I've had interested people from our homeschool group out several times to do wild weed walks around our property, as well as the occasional individual who wants to learn more about local wild edibles.
          I've never done this for pay, but have been to a class or two over the years and come away with the realization that I know more than the teacher.
          I think a motivated person can make money at just about anything they know well or are good at.
          Maybe in the future I'll make a fortune at "Lori's school of taiji and weed eating"  ;^)
          peace!
          -Lori
           
          ----- Original Message -----
          Sent: Monday, September 04, 2006 4:01 PM
          Subject: RE: [MothersForLiberty] Re: New Member

          Wow, never been to Oregon aside from a lovely trip to Portland once. It sure sounds like you live “away from it all” in a way that I sure can’t. Back in Colorado we did have some edibles growing wild… Maxmillian sunflower, Englemann prickly pears, Yucca root…and I know there are edibles growing wild still in parts of California , just not here in the city.

          I did know that about the nettles and how they are okay once cooked.

          We are mostly out of the rain in April or so, it gets hot in late June (by hot I mean 100 plus degrees with some certainty) and cools off in a few weeks from now. I hope Tropical Storm/ Depression John decides to go straight north into California . So far it’s on track.  We haven’t seen rain since mid-July.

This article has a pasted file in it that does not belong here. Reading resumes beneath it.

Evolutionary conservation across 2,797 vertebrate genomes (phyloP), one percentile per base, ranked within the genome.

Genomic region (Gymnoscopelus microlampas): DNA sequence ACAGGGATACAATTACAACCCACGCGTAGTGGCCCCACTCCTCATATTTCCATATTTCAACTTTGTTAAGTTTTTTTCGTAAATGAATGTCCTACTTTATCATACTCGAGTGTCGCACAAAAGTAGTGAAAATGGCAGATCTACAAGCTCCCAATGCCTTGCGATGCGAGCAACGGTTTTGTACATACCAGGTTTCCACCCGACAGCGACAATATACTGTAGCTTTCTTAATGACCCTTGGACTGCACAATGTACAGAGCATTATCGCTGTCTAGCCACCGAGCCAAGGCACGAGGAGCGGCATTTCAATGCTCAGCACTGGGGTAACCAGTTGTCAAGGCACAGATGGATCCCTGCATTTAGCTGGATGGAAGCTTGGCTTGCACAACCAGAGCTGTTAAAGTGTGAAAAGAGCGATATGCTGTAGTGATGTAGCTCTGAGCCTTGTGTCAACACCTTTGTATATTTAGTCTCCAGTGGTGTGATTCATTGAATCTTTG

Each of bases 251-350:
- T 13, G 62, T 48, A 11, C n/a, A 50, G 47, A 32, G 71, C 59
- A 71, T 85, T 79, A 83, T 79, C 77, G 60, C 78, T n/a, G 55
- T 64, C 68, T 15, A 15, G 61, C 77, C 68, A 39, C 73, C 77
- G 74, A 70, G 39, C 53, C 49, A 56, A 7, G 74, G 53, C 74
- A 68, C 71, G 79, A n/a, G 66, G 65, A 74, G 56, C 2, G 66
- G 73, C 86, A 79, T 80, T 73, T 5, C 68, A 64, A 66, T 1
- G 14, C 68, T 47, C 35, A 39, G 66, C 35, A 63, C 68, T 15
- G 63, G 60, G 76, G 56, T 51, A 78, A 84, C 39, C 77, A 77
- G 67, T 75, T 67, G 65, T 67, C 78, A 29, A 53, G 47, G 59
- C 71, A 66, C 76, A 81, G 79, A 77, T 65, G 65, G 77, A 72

I think I saw daylilies growing near March AFB, so they probably do grow here.

          I really do think you are on the right track with your kids and survival training. Heck, even if times get better the kids could teach their skills to others. There’s a lot of money to be made in survival training. Do you teach any classes?

          Lidia


          From: MothersForLiberty@ yahoogroups. com [mailto: MothersForLiberty@ yahoogroups. com ] On Behalf Of Lori Loranger
          Sent: Monday, September 04, 2006 8:49 AM
          To: MothersForLiberty@ yahoogroups. com
          Subject: Re: [MothersForLiberty] Re: New Member

          I have a friend who keeps bees and get honey from her by the gallon.  Have to go to the store for those lemons, though!  ;^)